‘Bandit Country’: The IRA & South Armagh by Toby Harnden. For nearly three decades, South Armagh has been the most dangerous posting in the world for a . In case anyone didn’t know, Bandit Country is south Armagh, a sobriquet bestowed on the area and its inhabitants by the jelly. As the helicopter banks over the heavily-fortified Army base at Crossmaglen in the heart of South Armagh’s bandit country, incoming troops are.

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For nearly three decades, South Armagh has been the most dangerous posting in the world for a British soldier. On top of that, the rules of “normalisation” mean that soldiers are not allowed to apply face camouflage, wear helmets or body armour – or even to aim their weapon sights on potential targets.

Newshound [Northern Ireland news links]. Sinn Fein mob attack towers. He turns around and says: They rose to the challenge.

Aware that a mistake on her part could lead to the deaths of scores of people, she requested that the caller repeat the details. Toby Harnden has stripped away the myth and propaganda of both sides to produce one of the most compelling and important books of the Troubles. More than officers are on sick leave and the force remains severely under strength.

Lt Holmes reappears and heads towards his two corporals then issues a new set of orders.

Toby Harnden – Author. Journalist. – Dead Men Risen – Bandit Country

For the first time, the identities of the men tye the South Quay and Manchester bombings are revealed. The only safe form of transport is by helicopter. Their car was virtually destroyed as they sat in it; Zaoui Berrezag, 51, suffered severe head injuries bandut never fully recovered his memory.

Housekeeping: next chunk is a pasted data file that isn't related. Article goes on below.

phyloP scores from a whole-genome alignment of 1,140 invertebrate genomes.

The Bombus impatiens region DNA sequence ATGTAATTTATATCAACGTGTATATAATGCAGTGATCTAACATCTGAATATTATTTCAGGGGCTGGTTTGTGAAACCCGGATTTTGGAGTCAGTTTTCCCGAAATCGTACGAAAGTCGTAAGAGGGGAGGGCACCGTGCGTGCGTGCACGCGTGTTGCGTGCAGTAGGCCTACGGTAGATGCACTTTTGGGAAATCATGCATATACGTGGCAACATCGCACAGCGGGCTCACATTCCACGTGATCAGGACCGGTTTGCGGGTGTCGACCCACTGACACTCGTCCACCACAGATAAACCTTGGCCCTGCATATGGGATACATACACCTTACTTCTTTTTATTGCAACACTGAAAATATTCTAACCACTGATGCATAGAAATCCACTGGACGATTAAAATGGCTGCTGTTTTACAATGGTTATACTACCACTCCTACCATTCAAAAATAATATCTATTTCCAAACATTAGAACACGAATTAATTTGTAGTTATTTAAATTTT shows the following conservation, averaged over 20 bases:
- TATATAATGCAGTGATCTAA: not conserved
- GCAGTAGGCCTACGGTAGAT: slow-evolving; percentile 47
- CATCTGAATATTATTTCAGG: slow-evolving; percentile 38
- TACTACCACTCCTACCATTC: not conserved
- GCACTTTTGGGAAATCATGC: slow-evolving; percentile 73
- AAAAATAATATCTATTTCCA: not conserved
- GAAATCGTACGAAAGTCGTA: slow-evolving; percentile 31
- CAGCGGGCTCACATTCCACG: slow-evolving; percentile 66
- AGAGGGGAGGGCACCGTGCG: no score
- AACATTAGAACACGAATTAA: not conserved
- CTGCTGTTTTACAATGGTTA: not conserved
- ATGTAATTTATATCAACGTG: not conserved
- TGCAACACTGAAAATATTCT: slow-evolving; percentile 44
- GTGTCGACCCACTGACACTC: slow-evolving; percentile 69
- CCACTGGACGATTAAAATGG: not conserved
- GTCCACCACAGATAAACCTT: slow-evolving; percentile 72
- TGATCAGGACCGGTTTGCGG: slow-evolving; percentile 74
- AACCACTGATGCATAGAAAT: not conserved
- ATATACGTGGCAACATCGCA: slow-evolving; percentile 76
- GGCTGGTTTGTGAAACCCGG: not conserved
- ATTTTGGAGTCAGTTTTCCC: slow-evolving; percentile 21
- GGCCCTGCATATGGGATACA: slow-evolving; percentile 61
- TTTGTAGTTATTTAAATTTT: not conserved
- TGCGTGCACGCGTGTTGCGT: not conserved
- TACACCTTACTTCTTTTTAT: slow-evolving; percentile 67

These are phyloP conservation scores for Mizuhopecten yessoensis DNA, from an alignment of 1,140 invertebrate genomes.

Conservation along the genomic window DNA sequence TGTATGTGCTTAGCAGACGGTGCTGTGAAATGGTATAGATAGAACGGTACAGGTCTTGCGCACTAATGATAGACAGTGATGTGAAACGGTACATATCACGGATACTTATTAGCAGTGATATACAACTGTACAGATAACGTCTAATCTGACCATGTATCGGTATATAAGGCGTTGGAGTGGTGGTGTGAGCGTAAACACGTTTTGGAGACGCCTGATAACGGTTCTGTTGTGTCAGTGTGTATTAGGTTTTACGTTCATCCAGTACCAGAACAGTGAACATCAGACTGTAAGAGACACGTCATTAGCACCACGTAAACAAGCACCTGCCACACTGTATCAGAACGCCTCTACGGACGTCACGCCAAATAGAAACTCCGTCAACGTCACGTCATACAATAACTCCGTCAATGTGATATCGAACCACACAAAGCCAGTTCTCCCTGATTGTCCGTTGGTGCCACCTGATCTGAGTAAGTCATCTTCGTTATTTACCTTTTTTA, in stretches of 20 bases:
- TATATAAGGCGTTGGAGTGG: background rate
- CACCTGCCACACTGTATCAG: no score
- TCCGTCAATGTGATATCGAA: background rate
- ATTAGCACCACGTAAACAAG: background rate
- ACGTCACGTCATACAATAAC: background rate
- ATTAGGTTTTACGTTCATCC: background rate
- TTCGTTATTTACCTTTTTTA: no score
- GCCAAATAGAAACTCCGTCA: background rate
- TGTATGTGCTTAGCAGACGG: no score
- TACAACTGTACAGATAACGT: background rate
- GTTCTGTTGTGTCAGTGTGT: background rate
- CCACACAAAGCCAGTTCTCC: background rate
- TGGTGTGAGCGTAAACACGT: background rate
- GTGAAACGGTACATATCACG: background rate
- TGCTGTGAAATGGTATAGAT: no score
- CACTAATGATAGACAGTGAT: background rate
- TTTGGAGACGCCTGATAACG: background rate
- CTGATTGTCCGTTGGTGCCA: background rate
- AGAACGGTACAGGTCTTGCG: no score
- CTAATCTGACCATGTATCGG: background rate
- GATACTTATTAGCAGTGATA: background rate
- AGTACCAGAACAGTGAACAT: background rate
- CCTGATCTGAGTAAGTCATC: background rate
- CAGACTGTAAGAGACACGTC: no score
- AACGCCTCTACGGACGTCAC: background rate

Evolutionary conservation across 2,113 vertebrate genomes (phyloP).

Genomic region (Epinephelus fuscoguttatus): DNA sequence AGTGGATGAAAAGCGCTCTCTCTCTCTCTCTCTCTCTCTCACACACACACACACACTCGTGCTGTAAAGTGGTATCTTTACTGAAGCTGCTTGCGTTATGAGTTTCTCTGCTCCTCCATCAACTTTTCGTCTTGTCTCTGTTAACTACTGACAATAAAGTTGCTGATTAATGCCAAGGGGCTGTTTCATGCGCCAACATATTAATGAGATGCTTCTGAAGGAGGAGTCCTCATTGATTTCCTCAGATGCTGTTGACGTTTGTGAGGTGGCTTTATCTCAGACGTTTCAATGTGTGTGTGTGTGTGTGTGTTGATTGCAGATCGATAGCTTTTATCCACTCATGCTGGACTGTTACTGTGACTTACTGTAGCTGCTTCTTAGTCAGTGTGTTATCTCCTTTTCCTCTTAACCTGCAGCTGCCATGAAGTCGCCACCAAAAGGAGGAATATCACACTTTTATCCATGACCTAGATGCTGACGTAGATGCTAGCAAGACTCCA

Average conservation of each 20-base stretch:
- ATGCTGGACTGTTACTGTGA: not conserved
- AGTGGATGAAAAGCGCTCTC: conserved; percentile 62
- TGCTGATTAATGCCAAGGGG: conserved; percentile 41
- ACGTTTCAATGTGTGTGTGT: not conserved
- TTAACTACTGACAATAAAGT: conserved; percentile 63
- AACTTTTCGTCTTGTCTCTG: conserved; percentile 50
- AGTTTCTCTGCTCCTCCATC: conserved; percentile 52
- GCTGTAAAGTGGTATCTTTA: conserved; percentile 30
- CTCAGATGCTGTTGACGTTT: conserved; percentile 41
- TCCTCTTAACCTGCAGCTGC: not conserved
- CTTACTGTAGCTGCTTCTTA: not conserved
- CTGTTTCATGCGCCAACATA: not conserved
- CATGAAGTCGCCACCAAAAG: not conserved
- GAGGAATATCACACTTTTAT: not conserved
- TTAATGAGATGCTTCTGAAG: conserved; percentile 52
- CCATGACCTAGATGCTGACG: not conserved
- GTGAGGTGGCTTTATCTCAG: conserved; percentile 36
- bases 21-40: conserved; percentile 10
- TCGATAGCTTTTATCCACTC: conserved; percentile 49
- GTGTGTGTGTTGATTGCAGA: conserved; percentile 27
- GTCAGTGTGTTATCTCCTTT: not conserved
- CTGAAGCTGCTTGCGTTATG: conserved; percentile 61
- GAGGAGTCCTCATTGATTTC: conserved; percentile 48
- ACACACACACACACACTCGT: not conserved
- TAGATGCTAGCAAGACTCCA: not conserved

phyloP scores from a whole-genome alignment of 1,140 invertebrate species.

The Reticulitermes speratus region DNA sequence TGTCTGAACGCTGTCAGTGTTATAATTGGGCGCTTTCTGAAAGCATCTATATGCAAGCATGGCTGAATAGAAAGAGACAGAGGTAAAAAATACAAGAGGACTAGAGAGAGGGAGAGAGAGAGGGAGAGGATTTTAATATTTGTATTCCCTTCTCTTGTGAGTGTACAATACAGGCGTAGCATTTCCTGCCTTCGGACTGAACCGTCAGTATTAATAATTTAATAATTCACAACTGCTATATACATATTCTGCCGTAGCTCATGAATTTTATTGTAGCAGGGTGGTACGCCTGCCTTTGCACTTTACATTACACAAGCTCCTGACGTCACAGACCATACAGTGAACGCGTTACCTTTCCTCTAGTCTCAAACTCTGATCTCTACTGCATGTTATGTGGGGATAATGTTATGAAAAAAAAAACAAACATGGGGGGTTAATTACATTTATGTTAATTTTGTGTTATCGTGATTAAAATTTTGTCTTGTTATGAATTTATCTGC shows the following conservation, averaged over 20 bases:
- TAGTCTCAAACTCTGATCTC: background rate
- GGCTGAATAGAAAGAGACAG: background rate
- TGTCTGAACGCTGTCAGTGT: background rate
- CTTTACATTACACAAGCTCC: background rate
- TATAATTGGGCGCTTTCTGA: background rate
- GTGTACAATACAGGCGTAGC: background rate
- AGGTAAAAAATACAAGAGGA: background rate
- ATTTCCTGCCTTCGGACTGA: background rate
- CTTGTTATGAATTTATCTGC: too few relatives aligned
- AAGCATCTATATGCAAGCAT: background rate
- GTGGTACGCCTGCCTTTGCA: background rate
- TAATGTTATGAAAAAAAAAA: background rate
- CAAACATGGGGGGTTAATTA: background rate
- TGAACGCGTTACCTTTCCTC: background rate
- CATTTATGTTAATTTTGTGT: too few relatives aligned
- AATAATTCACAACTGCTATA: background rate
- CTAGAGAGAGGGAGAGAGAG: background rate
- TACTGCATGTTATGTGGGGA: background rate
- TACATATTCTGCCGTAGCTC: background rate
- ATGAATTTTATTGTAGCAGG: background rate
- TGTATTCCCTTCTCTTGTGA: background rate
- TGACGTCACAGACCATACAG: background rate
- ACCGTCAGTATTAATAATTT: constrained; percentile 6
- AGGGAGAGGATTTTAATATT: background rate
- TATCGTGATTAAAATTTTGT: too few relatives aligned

Four officers had initially been despatched from Limehouse station shortly after 6pm to clear the Docklands Light Railway station. John Jefferies’ father, a widower, was nearly beside himself with grief at the loss of his only son who had still lived with him.

Harnden’s achievement is to answer these and counyry other questions. It is still too dangerous for the security forces in South Armagh to travel by road.

The soldiers are reminded of the importance of a “proportional response” and “community relations”. Bandit Country The Book.

‘Bandit Country’: The IRA and South Armagh – Toby Harnden – Google Books

Return to armath rule on the cards. Now, as the political tension increases, the talk is of ensuring that they do not cross any lines. Nothing is left to chance. Recently appointed the Daily Telegraph’s bureau chief in Washington, this is his first book.

Commander John Grieve, head of the Metropolitan Police’s anti-terrorist branch, sputh admitted that when he was paged by detectives with a message to call Sir Paul Condon, the Met’s Commissioner, he thought it must be a practical joke. Lt Col James Bashall, the urbane commander of 2 Para and a veteran of seven tours in Ulster, remains unruffled but does not attempt to disguise the difficulties ahead.

This is IRA bandit country

Meanwhile, on the road before us, bandiit police constable goes about his duties, gently questioning the two drivers. How did they become the elite unit of the world’s most sophisticated paramilitary organisation? As the helicopter banks over the heavily-fortified Army base at Crossmaglen in the heart of South Armagh’s bandit country, incoming troops are welcomed by a 60ft-long greeting picked out in white on a brick wall.


Without looking at me, he says: Designed to increase the power of the blast, the tubes had been made from parts of scaffolding poles drilled with holes and stuffed with 10lbs of Semtex high armxgh.

Visible from hundreds of feet in the air, the message accurately reflects the gallows humour that has ghe almost standard equipment for the British soldiers stationed here.

His elderly father Shere, who had to be supported by his second son as he went into the mosque, was to die within a year. Realising he needed to clear the row of shops next to the transporter, Degraff rushed into a newsagent’s store at 6. We’re too open to attack. Two Lynx helicopters can be heard approaching but just as we move towards the landing zone, the platoon commander, year-old 2nd Lt Richard Holmes – who joined the regiment in August – cups his radio earpiece as a message is relayed from the operations teh.

The British Prime Minister did not. The men of 2 Para arrived a month ago. His voice was calm and deliberate; it was not the first time he had delivered such a message.

Their role is to support the Police Service of Northern Ireland, the cross-community force that replaced the Royal Ulster Constabulary.